One morning this week three conversations came together to highlight a point that had been tingling at the back of my mind for a week or so.
In the first, a prominent Ugandan Pastor kicked off the day by declaring, “We are backward!” on the basis of some whimsical observation that he had followed up with no research on whatsoever. The ensuing conversation quickly became angry, mostly because of the irritation some of us face whenever we meet self-deprecating people volunteering negativity of this sort and casually branding the entire nation this way.
The second involved a group of youths that have taken to constant agitation for dispensation from the government just because they are youths. This conversation was as inane as all the ones these groups normally engage in, harping on their so-called support for this politician or that politician and positioning themselves for some financial consideration in return, or simply making noise about anything and everything without critical thought.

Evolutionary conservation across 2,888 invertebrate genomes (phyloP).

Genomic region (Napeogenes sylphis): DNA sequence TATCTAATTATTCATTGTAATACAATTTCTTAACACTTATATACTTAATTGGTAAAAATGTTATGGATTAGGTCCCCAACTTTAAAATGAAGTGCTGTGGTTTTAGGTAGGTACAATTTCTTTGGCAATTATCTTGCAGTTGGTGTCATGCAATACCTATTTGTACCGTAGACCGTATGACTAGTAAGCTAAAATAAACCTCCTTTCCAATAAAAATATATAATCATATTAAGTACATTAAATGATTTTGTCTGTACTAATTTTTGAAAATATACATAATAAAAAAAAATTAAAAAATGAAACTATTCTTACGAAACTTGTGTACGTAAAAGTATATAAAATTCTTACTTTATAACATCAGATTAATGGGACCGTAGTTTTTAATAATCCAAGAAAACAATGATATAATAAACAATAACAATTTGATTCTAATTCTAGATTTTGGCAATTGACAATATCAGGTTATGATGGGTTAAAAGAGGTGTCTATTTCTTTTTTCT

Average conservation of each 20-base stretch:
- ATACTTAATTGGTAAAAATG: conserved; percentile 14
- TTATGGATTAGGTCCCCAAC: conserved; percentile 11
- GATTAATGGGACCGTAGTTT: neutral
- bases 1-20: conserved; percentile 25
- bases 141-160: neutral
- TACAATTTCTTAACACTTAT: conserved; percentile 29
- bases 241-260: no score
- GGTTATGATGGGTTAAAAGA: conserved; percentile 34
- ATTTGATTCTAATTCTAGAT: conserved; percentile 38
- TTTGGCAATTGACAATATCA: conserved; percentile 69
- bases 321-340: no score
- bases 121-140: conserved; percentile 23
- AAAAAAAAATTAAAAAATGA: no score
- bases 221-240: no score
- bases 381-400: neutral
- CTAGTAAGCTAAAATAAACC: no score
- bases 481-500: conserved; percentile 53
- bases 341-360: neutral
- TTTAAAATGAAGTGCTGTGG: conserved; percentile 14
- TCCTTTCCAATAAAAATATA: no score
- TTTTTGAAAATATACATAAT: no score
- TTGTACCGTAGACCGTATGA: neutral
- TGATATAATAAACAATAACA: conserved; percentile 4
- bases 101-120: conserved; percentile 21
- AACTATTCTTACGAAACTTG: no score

But the third conversation uplifted me greatly. It was triggered by the blog kakoma.ug and titled, ‘This Year, Be A Hero’. The combination of ‘Kakoma’ and ‘Hero’ will make you think of George Kakoma, composer of the National Anthem, but this blog is by one Peter Kakoma
, whose hero this week was Mubarak Batambuze.